Fact Check: Deal Makes It Easier for Iran to Develop Nukes

AP Photo/Vahid Salemi
AP Photo/Vahid Salemi

In defending the nuclear deal reached with Iran in Vienna today, President Barack Obama said that the agreement cut off Iran’s path to a nuclear weapon. In fact, it does the opposite. The deal makes it far easier for Iran to develop nuclear weapons for four basic reasons. First, it allows Iran to continue hiding much of its nuclear research. Second, its main restrictions last for only eight years. Third, it lets Iran continue developing ballistic missiles. And third, it provides billions of dollars in sanctions relief that Iran will use to further its nuclear aims.

There will be nuclear inspections–but they will be severely restricted. While Obama claims that the international community will be able to monitor Iran’s nuclear facilities “24/7,” that only applies to a few sites. Iran will only allow limited access to the most sensitive nuclear sites, including military ones, and will be able to resist and delay inspections through a complex arbitration process, giving it time to hide its work. An Iraq-style confrontation over inspections is inevitable. In addition, Iran will not be required to come clean about its past violations.

The restrictions on uranium enrichment are shorter than advertised–and the international community will, in fact, assist Iran in nuclear research and development. Advanced nuclear centrifuge research will continue. Iranian violations of the interim nuclear deal are ignored.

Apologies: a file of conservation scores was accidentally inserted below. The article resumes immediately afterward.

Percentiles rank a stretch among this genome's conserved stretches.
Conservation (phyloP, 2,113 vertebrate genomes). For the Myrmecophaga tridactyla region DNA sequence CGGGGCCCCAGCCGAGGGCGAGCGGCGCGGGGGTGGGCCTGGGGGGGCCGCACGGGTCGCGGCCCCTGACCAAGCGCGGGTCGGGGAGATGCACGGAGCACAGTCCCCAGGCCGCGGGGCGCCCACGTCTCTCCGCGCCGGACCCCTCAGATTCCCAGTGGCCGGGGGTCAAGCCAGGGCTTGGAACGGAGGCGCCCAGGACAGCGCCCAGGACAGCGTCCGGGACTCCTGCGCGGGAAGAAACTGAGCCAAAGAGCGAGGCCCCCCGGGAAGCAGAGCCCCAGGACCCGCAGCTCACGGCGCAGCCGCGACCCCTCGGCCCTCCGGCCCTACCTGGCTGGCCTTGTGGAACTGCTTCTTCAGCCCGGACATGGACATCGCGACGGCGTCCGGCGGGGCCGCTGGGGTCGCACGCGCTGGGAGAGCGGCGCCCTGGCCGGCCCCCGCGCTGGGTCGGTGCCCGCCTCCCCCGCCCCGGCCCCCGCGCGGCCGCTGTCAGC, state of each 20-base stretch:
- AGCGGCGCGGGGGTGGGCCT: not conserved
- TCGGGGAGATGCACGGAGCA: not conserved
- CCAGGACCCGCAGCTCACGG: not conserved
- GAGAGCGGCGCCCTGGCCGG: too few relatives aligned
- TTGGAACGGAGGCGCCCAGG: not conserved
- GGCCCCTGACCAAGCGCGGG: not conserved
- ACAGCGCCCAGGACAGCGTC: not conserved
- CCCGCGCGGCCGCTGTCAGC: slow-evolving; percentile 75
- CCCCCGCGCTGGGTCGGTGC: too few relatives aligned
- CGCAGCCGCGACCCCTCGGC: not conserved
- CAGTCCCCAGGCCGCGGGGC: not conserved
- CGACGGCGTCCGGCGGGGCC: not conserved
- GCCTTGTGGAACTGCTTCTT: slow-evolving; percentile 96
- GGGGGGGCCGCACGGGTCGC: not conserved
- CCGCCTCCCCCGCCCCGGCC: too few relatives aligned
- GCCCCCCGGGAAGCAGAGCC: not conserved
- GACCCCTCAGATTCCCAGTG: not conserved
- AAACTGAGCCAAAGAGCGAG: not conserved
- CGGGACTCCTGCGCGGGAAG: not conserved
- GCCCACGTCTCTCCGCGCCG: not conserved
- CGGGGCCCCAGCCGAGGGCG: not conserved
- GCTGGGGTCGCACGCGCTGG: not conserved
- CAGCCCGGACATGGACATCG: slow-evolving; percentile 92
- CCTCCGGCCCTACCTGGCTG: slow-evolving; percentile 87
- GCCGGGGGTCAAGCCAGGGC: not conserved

Iran will be able to continue its missile program, which has no other purpose than to deliver nuclear payloads over targets. It will also benefit from the removal of sanctions on that program, as well as the end of an arms embargo that had been in place due to Iran’s support of terror and repression of human rights. Iran’s terror proxies in Lebanon and Gaza could soon be armed with “dirty,” nuclear-contaminated bombs.

Contrary to what Obama promised, the sanctions relief in the Iran deal will begin right away, with a UN Security Council resolution lifting various sanctions before Congress has a chance to consider the deal under the 60-day provision that Obama recently, and reluctantly, signed into law. Billions of dollars will flow into Iran’s war machine, and into its continued nuclear research, which will eventually lead to the bomb.

In April, Obama admitted that “in year 13, 14, 15, they [Iran] have advanced centrifuges that enrich uranium fairly rapidly, and at that point, the breakout times would have shrunk almost down to zero.” The deal signed Tuesday is even weaker. The argument that Obama and his supporters are making is that the very fact of a deal is, by itself, a sign of changed relations between Iran and the world.

They do not want to dwell on the details, because the text of the agreement makes clear that Iran will soon be closer than ever to becoming a nuclear power.



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